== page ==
What if? The Right of Self Defense in case of treaty violations.
The Geneva Initiative is predicated upon the good will of both sides.
Speaking on the record, the head of the European Parliamentarian
Delegation to the Geneva Initiative, Mr. Graham Watson, described the planned armed international force that the US, Canada, the EU, the Scandinavian countries, Japan and Australia plan to dispatch to patrol the future borders which will run through the middle of Jerusalem and alongside Judea, Samaria and Gaza. Watson confirmed that Geneva Initiative mandates the creation of an international force which would actively prevent the Israeli army from pursuit of terrorists who escape into "Palestinian territory" since that international force is, according to the Geneva Initiative, designed to protect the "integrity of Palestinian territory". The good will of all future Israeli governments would be moot. The intentions of the Palestinian leadership, on the other hand would be critical. One of the most important lessons of the failure of the Oslo process was that despite the military force at its disposal, the Palestinian Liberation Organization has consistently refused to use force in order to prevent any terrorist attacks against the citizens of Israel.
The Geneva Initiative does not address the issue of what will happen if the
Palestinian State will prove itself no more inclined to prevent
murderous attacks on Israel by the Hamas, the Islamic Jihad or Arafat's own
force, the Al-Aqsa Martyrs Brigade, than did the Palestinian Authority did
under the Oslo Accords? What if the Palestinian State were more successful at smuggling in weapons and missiles than its predecessor? None of the Geneva Initiative spokespeople were prepared to address that issue.
Under the current situation, Israel can and does exercise its right of
self-defense by intervening militarily against the perpetrators of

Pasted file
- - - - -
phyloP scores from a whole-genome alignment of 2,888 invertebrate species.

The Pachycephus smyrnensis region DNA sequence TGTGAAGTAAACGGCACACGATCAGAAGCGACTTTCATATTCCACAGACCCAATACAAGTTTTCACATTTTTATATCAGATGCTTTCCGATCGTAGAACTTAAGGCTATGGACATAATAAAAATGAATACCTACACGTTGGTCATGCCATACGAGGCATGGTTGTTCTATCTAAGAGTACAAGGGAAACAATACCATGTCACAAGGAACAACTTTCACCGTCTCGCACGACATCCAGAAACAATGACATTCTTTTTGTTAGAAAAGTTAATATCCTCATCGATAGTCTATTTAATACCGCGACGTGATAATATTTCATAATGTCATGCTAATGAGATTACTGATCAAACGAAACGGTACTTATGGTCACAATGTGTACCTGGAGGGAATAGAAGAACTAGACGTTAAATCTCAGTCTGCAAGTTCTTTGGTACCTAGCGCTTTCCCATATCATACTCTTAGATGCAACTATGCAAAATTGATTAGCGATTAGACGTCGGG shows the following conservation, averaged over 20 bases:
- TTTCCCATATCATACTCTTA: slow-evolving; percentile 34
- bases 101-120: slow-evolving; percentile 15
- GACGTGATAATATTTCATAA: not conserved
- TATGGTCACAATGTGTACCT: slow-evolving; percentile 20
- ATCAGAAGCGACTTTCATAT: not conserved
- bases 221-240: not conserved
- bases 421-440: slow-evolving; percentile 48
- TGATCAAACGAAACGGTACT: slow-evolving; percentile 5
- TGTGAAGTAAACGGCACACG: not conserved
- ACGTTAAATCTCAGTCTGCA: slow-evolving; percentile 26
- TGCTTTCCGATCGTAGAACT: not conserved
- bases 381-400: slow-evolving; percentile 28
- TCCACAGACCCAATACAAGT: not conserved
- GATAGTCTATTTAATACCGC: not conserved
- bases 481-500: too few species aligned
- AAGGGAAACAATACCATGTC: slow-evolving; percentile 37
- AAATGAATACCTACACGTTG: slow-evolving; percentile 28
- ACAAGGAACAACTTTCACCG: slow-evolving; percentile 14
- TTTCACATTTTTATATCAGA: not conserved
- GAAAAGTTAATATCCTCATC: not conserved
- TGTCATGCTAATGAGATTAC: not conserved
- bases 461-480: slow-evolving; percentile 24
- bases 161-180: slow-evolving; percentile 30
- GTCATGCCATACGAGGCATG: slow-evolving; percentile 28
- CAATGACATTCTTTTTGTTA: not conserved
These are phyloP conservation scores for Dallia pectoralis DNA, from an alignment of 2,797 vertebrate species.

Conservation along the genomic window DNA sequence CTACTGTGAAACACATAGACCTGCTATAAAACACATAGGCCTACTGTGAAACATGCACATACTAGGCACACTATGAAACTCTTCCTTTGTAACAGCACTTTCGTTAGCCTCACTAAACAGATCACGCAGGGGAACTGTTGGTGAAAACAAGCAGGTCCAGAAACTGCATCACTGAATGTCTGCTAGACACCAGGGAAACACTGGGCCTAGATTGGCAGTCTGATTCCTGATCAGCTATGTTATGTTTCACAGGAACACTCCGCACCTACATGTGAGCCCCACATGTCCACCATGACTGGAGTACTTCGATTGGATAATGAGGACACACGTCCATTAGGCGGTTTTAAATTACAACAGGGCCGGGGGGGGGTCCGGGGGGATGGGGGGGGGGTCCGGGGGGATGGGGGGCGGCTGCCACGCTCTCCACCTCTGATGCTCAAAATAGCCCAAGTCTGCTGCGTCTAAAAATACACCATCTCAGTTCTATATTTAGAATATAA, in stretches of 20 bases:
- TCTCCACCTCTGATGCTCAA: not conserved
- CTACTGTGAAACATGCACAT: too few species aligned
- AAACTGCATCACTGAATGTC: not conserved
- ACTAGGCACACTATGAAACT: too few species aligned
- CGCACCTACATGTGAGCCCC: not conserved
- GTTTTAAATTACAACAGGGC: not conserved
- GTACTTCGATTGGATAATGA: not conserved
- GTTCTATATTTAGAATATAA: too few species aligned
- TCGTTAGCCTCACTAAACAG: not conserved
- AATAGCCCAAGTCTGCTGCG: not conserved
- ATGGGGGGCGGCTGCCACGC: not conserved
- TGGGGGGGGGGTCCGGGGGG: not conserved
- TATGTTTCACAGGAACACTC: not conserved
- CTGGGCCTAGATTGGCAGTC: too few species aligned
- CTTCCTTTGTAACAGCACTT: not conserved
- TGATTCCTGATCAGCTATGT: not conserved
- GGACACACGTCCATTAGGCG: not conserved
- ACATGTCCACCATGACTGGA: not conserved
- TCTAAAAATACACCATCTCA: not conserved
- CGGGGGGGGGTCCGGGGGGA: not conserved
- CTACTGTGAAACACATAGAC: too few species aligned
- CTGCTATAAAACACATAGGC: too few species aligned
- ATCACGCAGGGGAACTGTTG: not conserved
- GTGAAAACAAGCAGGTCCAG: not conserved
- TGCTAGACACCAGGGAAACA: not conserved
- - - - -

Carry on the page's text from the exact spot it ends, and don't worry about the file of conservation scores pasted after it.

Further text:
terrorist attacks. Under the Geneva Initiative, this option would require
Israel to clash directly AND MILITARILY with virtually the entire
international community. An Implementation and Verification Group, made up of Americans, Europeans, Russians, the United Nations and "representatives from the region" (presumably from Arab States), would be charged with defending the territorial integrity of the Palestinian State.
In other words, the very same Palestinian leadership that has been caught in
the act of smuggling massive quantities of armaments into its
"demilitarized" territory under Oslo would be protected from Israeli
even if terrorist attacks were to be launched against Israel
from Palestinian territory and even if Israeli passenger planes
are shot out of the sky by "unofficial" Palestinian missiles.
Refugee Issue Not Resolved
The Geneva Initiative deigns to solve the Palestinian refugee problem by
making it the responsibility of the international community, including Israel.
Third countries, including Israel and Palestine would physically absorb the
refugees and third countries, including Israel but not including Palestine,
would be financially responsible both for funding the population transfer and
compensating and indemnifying Palestinians for their having been refugees in
the first place. That is because the Geneva Initiative recognizes "the right
of states that have hosted Palestinian refugees to remuneration"[Article 7,
Paragraph 3(b)], but there is no reference to the possibility of offsetting
the value of Palestinian Arab property "at the time of displacement" against
the value of lost Jewish property in Arab countries. And since "No further
claims related to events prior to this Agreement may be raised by either
Party." [Article 1, Paragraph 2], the right to raise this issue of lost
Jewish property will be forever forfeited.
Meanwhile, The Geneva Initiative requires Israel to assume the
responsibility to indemnify Arabs who have lived their lives as refugees.
At the same time, there is NO mention of the responsibility of the Arab oil
states for having launched an invasion of Israel within minutes of its birth
to bear such expenses resulting from their actions.
By the same token, Israel is required to release all the Palestinian
prisoners, including those who bear responsibility for committing heinous
acts of mass murder, while the PLO, which has accumulated billions of
dollars, bears no responsibility for compensating the victims of forty
years of terrorist attacks against Israel.
Why not insist on Palestinian Democracy?